Precast concrete frames are well established for the construction of low-rise and multi-storey offices and for elevated car parks. There are also many examples of precast concrete frames in retail, industrial and warehousing developments. Their record of success is such that a precast concrete frame should always be included when alternative methods of construction for any new building project are being assessed.
 Without this, clients or their professional advisers may well miss the sic ant benefits which precast concrete frames have to offer. The problem has been that there is a wealth of general and detailed information on many structural forms, but surprisingly little to help engineers and architects to achieve a full understanding of precast concrete building structures and their procurement.
This publication is intended to fill this gap by providing a detailed review of the subject and thereby promoting a greater awareness and understanding of precast concrete frame buildings. It has been written particularly for those less familiar with this form of construction, but will also be of interest to all engineers, architects and others concerned with the procurement of buildings. Kim Elliott is a Lecturer at Nottingham University in the Department of Civil Engineering, where he has supervised research into various aspects of precast concrete frames. Previously he worked for a major precast concrete manufacturer.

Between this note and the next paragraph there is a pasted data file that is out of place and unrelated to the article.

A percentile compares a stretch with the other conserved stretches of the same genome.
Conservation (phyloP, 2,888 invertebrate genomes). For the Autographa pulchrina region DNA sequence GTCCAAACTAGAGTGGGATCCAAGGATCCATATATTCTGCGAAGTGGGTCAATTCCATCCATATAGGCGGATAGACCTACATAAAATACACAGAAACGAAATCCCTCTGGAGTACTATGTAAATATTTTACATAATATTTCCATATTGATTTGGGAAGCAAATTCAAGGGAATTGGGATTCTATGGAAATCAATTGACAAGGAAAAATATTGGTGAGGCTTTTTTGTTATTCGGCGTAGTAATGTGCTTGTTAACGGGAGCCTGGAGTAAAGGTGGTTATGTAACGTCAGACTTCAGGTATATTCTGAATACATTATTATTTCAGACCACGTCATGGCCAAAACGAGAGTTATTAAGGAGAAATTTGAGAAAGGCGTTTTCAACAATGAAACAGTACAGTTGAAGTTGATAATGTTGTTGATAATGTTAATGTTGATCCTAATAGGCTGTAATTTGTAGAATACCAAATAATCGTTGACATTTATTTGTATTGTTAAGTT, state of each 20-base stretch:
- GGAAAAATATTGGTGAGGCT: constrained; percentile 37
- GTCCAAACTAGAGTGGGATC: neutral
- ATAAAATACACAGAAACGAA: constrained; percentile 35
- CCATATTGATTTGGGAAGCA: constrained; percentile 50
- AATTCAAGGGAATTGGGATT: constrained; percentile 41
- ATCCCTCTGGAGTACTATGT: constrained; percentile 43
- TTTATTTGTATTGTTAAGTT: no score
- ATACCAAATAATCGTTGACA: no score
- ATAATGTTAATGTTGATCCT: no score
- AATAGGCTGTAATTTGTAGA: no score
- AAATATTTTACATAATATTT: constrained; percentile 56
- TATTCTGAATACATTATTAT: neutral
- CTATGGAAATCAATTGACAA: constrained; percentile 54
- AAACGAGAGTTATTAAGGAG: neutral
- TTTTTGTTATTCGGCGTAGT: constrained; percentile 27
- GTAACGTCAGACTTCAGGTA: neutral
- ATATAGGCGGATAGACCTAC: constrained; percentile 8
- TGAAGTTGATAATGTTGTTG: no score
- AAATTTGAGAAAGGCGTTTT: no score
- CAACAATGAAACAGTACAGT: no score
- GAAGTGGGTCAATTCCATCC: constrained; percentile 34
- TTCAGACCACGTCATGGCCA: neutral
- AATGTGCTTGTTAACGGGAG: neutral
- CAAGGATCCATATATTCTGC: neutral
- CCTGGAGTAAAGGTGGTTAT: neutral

Alan 'lbvey is Associate Director, Building and Structures, within the Technical Marketing Division of the British Cement Association, with particular responsibility for precast concrete. Before that he was involved in the design and construction of precast concrete buildings for one of the largest precast concrete manufacturers in the UK.

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